Everyday Low Wages

  1. You have chosen to ignore posts from UserName99. Show UserName99's posts

    Everyday Low Wages

    New Report Shows How Walmart Forces Its Employees to Live on the Dole

    Walmart's wages and benefits are so low that many of its employees are forced to turn to the government for aid, costing taxpayers between $900,000 and $1.75 million per store, according to a report released last week by congressional Democrats.

    Walmart's history of suppressing local wages and busting fledgling union efforts is common knowledge. But the Democrats' new report used data from Wisconsin's Medicaid program to quantify Walmart's cost to taxpayers. The report cites a confluence of trends that have forced more workers to rely on safety-net programs: the depressed bargaining power of labor in a still struggling economy; a 97 year low in union enrollment; and the fact that the middle-wage jobs lost during the recession have been replaced by low-wage jobs. The problem of minimum-wage work isn't confined to Walmart. But as the country's largest low-wage employer, with about 1.4 million employees in the US—roughly 10 percent of the American retail workforce—Walmart's policies are a driving force in keeping wages low. The company also happens to elegantly epitomize the divide between the top and bottom in America: the collective wealth of the six Waltons equals the combined wealth of 48.8 million families on the other end of the economic spectrum. The average Walmart worker making $8.81 per hour would have to work for 7 million years to acquire the Walton family's current wealth.

    Using data from Wisconsin, which has the most complete and recent state-level Medicaid data available, the Democrats' report finds that 3,216 of Wisconsin’s 29,457 Walmart workers are enrolled in the state's Medicaid program. That figure that balloons to 9,207 when Walmart employees' children and adult dependents are taken into account. The study also looked at the costs of other taxpayer-funded programs that Walmart employees on state Medicaid could also use. Here's the tab: 

    • At least $251,706 for state Medicaid
    • Between $25,461 and $58,228 for reduced-price school lunches
    • Between $12,938 and $29,588 for reduced-price school breakfasts
    • Between $155,406 and $355,350 for subsidized Section 8 housing
    • Between $72,160 and $165,000 for the Earned Income Tax Credit, which gives money to low-income workers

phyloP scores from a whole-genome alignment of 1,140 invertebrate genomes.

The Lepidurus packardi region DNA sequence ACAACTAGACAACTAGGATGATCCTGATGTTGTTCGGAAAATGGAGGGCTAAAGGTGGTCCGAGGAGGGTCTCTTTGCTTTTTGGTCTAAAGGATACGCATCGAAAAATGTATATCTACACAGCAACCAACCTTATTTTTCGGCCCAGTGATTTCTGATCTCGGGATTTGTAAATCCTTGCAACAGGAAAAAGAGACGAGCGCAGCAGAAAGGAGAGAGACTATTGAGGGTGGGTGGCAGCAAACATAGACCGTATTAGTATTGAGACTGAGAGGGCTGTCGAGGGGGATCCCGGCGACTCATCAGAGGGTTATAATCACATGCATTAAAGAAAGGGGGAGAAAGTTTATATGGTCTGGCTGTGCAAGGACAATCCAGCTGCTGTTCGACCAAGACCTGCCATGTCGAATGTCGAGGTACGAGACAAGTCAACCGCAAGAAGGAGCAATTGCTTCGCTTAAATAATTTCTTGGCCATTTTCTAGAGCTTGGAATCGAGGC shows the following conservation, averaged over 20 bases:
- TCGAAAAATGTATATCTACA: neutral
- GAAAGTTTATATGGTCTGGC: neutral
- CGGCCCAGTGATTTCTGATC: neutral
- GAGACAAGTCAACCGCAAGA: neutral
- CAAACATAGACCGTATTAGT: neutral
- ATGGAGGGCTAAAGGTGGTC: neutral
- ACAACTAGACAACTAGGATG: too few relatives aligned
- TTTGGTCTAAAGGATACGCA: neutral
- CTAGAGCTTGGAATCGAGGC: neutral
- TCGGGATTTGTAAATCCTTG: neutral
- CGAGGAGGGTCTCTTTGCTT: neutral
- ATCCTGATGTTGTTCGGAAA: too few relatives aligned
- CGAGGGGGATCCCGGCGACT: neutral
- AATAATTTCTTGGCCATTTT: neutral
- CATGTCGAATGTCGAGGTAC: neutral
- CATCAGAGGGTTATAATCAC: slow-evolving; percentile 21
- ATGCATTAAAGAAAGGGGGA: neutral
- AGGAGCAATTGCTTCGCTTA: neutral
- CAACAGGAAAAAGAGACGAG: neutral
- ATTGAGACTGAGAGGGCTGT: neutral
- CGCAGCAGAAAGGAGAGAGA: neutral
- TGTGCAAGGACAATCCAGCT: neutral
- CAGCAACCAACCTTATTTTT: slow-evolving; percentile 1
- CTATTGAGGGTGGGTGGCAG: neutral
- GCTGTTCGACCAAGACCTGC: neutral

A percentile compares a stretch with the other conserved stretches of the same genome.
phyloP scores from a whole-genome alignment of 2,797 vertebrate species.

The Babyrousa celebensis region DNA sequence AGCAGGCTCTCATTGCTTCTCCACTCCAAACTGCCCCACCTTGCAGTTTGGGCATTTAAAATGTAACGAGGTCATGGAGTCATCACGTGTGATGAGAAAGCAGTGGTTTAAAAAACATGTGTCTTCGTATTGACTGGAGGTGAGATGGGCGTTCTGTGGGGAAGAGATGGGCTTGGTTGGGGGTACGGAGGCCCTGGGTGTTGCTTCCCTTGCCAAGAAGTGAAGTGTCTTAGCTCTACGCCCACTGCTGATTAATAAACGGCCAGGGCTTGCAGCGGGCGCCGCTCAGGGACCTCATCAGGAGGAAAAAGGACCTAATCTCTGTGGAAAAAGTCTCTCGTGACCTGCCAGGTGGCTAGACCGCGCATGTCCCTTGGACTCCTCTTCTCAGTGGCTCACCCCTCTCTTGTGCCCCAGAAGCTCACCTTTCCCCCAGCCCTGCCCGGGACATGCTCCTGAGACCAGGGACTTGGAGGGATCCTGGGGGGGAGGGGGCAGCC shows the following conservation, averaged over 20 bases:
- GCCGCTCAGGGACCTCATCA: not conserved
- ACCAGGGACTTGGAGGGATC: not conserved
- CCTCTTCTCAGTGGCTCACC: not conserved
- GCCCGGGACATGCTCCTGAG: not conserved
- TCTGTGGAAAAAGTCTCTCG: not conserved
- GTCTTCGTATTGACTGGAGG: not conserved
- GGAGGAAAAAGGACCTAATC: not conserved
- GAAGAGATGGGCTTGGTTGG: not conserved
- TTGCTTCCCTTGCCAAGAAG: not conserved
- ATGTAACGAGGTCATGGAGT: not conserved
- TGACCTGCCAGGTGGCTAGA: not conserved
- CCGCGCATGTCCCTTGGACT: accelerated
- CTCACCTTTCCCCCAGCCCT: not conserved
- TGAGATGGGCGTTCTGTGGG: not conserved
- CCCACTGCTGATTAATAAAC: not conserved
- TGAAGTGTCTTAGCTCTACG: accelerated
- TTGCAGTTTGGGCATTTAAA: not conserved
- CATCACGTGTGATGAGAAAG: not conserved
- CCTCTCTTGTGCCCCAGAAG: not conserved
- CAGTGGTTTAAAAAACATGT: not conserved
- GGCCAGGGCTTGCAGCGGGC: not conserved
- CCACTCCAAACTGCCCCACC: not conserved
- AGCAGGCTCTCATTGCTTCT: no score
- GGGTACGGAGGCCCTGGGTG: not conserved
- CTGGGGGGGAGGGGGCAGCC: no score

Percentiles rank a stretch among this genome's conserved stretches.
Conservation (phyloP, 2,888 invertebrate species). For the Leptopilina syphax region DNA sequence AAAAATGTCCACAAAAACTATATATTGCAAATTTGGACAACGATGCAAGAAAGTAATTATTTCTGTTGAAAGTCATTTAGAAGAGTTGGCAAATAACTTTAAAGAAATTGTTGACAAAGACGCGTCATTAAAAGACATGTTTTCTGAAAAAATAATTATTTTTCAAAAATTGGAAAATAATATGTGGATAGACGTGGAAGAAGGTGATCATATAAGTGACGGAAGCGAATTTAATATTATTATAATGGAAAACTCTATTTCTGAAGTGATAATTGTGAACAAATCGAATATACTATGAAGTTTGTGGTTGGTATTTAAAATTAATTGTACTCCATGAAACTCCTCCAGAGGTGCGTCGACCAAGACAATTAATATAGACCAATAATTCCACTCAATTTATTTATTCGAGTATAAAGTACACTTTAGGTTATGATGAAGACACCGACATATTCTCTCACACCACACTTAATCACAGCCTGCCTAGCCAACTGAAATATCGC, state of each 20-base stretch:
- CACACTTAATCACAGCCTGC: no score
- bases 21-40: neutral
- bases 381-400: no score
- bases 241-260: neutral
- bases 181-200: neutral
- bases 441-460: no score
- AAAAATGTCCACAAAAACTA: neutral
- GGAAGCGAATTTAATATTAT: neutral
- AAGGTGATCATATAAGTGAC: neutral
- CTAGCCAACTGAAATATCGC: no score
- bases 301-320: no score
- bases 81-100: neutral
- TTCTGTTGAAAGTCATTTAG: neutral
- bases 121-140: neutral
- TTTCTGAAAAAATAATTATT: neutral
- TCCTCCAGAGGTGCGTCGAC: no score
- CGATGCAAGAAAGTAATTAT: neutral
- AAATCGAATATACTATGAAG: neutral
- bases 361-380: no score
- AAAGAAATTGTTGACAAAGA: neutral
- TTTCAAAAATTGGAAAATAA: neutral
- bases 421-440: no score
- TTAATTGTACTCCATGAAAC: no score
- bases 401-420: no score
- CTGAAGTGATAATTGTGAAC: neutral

• Between $11,414 and $26,100 for assistance under the Low Income Home Energy Assistance Program (LIHEAP), which helps poor families pay for heating costs
    • Between $96,007 and $219,528 for Supplemental Nutrition Assistance Program (SNAP) benefits (food stamps)
    • Between $279,450 an $639,090 for Wisconsin Shares Child Care Subsidy Program benefits, which helps low-income workers pay for child care

    At a minimum, Walmart workers in Wisconsin known to be enrolled in Medicaid rely on at least $9.5 million a year in taxpayer funds. If the study's low-end estimate of $900,000 per store in taxpayer-funded benefits is right, Walmart's 300 Wisconsin stores could be forcing the state to provide as much as $67.5 million per year in benefits that employees of Walmart's higher-wage competitors, such as Costco, don't need.

    House Democrats are pushing two pieces of legislation that would address the drag Walmart's low wages place on the economy. One would raise the federal minimum wage from $7.25 to $10.10; another would allow employees to share salary information, bolstering their bargaining power. A study published last year found that raising average retail wage salaries from $21,000 to $25,000 a year would create 100,000 new jobs and give a $13.5 billion annual boost to the overall economy.

    Walmart has pushed back against the Dems' report. "Unfortunately there are some people who base their opinions on misconceptions rather than facts, and that is why we recently launched a campaign to show people the unlimited opportunities that exist at Walmart," Brooke Buchanan, a spokeswoman for the company, told the Huffington Post. "We provide a range of jobs—from people starting out stocking shelves to Ph.D.'s in engineering and finance. We provide education assistance and skill training and, most of all, a chance to move up the ranks."

    Research suggests that Walmart could increase wages significantly and still turn a profit. But the company has worked for years to avoid doing that.An internal memo obtained by the Huffington Post in November, "Field Non-Exempt Associate Pay Plan Fiscal Year 2013," outlined how Walmart capped raises for hourly workers, lowing costs and bolstering their bottom line profits. In 2012, the company's net sales were higher than Norway's entire economic output.